God as a hypothesis, not a delusion

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America may or may not be a Christian nation, but two atheist manifestoes are on the best-seller lists: Sam Harris's Letter to a Christian Nation and Richard Dawkins's The God Delusion. Michael Conlon reports on this phenomenon from Chicago, quoting Wheaton College theologian Timothy Larsen: "Some of these are people we wounded that we should be handling pastorally rather than with aggressive knockdown debate." His condescension is no more palatable than Dawkins's predictable sneers.

Conlon quotes both sides, but they're just pushing their beliefs or unbeliefs. No one's looking for evidence wherever it leads -- the only person I know of who does that is NYU's Thomas Nagel. He cemented his status as my favorite philosopher with a sophisticated takedown of Dawkins in the New Republic (subscription only; text also available here).

The key question is whence came design in nature. Dawkins says God's no explanation, because then you have to explain God. But on this field Nagel is a pro and Dawkins is an amateur: "All explanations come to an end somewhere," explains Nagel, since Dawkins evidently didn't do the reading. "On either view [Dawkins's secularism or the God hypothesis], the ultimate explanation is not itself explained. The God hypothesis does not explain the existence of God, and naturalistic physicalism does not explain the laws of physics."

Having laid out the rules of the match, Nagel finds that the God hypothesis loses round one, since "the theory of evolution through heritable variation and natural selection" explains how intricate designs such as the eye can come about naturally, and hence these designs no longer provide evidence for the God hypothesis.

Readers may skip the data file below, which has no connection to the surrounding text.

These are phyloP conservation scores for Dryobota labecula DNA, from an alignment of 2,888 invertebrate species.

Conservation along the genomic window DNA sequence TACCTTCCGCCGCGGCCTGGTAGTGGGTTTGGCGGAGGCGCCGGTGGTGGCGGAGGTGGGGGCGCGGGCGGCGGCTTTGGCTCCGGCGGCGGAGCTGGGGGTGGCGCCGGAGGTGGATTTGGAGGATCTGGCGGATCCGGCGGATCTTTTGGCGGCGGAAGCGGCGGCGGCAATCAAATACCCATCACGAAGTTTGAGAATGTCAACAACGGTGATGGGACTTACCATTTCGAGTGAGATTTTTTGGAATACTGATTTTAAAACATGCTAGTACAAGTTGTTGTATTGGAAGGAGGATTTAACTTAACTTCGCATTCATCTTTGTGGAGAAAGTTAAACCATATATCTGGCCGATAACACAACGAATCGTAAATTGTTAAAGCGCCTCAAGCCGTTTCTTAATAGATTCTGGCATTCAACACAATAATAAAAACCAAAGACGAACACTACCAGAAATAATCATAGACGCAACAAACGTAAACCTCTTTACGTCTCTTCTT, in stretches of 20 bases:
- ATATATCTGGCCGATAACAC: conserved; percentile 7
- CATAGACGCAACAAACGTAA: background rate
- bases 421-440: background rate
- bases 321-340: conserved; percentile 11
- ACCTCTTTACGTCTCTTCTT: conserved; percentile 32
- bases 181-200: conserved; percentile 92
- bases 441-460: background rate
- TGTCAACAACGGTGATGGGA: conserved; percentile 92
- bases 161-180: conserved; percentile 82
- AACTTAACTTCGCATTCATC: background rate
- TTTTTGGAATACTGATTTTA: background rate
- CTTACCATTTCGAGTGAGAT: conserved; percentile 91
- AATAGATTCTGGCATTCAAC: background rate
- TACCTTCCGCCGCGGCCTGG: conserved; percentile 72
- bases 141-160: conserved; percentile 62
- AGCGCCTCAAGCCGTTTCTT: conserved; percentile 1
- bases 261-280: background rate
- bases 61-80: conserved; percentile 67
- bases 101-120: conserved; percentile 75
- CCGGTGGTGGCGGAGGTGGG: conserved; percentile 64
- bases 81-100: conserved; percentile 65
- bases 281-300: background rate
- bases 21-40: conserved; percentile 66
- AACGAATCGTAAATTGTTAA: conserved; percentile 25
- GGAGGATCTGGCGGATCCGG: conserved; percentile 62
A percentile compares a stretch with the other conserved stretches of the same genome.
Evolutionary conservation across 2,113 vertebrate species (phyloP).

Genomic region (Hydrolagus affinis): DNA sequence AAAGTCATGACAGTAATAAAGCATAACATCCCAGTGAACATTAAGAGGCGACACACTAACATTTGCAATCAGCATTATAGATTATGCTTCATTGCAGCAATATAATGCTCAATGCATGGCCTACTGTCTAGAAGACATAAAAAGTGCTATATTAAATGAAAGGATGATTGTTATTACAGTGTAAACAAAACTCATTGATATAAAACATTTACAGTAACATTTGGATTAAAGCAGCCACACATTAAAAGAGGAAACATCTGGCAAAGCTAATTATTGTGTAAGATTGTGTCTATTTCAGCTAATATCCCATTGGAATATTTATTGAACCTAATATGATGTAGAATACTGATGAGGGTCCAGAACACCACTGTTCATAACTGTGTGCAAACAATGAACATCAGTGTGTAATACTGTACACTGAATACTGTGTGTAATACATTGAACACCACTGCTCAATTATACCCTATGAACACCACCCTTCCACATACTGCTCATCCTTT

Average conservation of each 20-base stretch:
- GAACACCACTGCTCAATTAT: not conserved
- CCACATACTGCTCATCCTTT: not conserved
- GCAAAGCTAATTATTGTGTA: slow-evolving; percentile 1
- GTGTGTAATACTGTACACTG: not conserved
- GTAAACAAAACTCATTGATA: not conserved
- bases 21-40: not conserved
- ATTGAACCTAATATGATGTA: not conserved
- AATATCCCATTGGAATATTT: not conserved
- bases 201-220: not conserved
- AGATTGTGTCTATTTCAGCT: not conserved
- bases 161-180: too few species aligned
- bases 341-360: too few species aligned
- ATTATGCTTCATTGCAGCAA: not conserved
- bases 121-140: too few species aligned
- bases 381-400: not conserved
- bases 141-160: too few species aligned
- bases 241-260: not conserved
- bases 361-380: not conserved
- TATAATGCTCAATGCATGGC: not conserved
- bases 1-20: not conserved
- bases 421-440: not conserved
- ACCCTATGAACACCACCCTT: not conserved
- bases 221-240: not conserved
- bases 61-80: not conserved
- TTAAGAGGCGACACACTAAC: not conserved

But round two is still being fought out, because the evolutionary process is undergirded by DNA. And since DNA itself can't have evolved, where did it come from? "At this point the origin of life remains, in light of what is known about the huge size, the extreme specificity, and the exquisite functional precision of the genetic material, a mystery -- an event that could not have occurred by chance and to which no significant probability can be assigned on the basis of what we know of the laws of physics and chemistry."

Of course that could change, and likely will if we can keep the theocrats at bay and dispassionate biological research going. (BTW, Nagel isn't buying Dawkins's idea that everything can be reduced to physics in any case.  No matter what anyone says, your own experience of being aware isn't the same thing as neurons firing in the brain. Some things are just . . .  different.)

Even if the God hypothesis were confirmed, it offers little comfort to believers. Nagel delivers the throwaway line early: "The purposes of such a [hypothetical] creator remain obscure, given what we know about the world." On the New Republic site, commenter jhildner did a nice job of unpacking this:

"Does it follow from this alleged act of creation that the creator continues to exert influence over events? That it is one force and not many? That is is a benevolent force? That it still exists today? That it has desires as well as agency? There's a fun Simpsons Halloween special in which Lisa unintentionally creates a minature civilization by placing a tooth in a container of soda for a school science project, and the minature people think she's God. Can our dispassionate observer rule out the possibility that the universe is an alien's science project? Can he reasonably infer that any tenet of any major religion is factually true? I don't think so."

Unfortunately, the fate of honest inquirers like Nagel is to be selectively quoted and used by religionists like Stephen Barr at First Things -- or, worse, evolution deniers -- to prop up their dogma. George Orwell, call your office.

(Two much-discussed Dawkins reviews are Jim Holt's in the New York Times and Terry Eagleton's in the London Review of Books.)

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